Warrior Creek sees God work in the midst of rebuilding after church fire

Darryl Ross says it’s kind of hard to explain what happened — it’s like God reached down and stopped the fire from spreading at exactly the spot they needed to be able to save their old sanctuary.

“Our old sanctuary was about 10 feet from the new sanctuary,” said Ross, pastor of Warrior Creek Baptist Church, Holly Pond, in Blount Baptist Association. 

The new sanctuary was engulfed in flames back in August 2018 and reduced to a pile of ash — a heartbreaking tragedy for the close-knit congregation. But in the walkway between the two buildings, the fire just stopped.

‘It was just Him’

“You can walk down that hall and it’s just jet black from the smoke and the ash, but you open the door going into the old sanctuary and there’s no smoke damage, no water damage, not a single shingle melted on that building,” he said. “And it’s very close to the building that burned down. It was just Him.”

When fire marshals came to inspect the buildings, Ross said their eyes were as big as half dollars. 

“Everything had just gone perfectly,” he said. “For one, when the new sanctuary burned it fell in not out. The fire marshals would say, ‘You know this isn’t normal,’ and I would say, ‘I sure do.’ It’s like you can see where God put His fingers on the roof and stopped the fire.”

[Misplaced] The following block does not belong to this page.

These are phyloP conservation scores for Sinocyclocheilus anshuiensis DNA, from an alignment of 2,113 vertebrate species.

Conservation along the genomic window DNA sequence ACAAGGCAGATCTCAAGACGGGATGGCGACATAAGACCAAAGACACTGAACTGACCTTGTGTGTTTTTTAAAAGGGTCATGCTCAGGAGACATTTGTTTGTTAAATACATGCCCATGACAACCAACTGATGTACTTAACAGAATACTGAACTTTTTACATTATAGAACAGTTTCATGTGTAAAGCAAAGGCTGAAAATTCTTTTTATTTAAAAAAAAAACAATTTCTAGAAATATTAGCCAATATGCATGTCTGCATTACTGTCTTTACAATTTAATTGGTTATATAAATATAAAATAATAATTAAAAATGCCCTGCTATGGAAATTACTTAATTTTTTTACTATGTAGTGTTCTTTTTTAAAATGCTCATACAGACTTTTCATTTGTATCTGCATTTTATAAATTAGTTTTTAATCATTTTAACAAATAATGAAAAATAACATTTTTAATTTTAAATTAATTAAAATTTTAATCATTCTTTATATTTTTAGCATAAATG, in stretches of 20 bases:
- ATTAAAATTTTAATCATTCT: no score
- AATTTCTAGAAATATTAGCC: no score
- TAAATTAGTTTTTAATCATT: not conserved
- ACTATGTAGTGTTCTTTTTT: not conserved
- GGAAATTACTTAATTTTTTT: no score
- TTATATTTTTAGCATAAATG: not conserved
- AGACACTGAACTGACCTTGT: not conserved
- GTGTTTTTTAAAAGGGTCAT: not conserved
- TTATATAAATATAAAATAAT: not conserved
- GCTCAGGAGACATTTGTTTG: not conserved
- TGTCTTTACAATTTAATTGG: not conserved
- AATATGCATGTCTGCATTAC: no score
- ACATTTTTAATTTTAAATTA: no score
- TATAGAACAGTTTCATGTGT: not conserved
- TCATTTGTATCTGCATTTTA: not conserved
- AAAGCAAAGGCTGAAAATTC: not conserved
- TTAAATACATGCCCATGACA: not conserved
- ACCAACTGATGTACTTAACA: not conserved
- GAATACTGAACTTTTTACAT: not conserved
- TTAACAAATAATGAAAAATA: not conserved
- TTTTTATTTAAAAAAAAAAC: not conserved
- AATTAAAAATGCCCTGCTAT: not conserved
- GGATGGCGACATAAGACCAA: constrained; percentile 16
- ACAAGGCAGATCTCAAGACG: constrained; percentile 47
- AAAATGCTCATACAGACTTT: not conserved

Because of that miracle the church has been able to meet in its old sanctuary, built in 1937 using pine from the grounds, he said.

“It’s a little cramped, but we’re doing great,” Ross said.

The church runs between 100 and 120 on Sundays and the church seats roughly 100. But in mid-January they got the walls and rafters up on the new sanctuary, which they hope to complete by summer revival in July.

“When everybody saw the walls up they lit up like Christmas,” Ross said. “We’re excited.”

Strong spirit

James Carson, who along with his wife, Dot, has been an active church member for 22 years, said the spirit at the church has been strong ever since the fire.

“We haven’t missed a Sunday of meeting yet,” he said. “Even the Sunday after the fire, before we were able to get in the old sanctuary for worship, we were able to take the chairs from there and meet out under the oak trees.”

Ross said he feels the congregation is even closer knit than they were before the fire, united through the tragedy and united around what God has planned for their future.

“We’re giving God the glory,” he said. “We’re going to press on and see what God has in store. On the day of the fire I told everyone He had a plan. Nothing catches Him off guard.”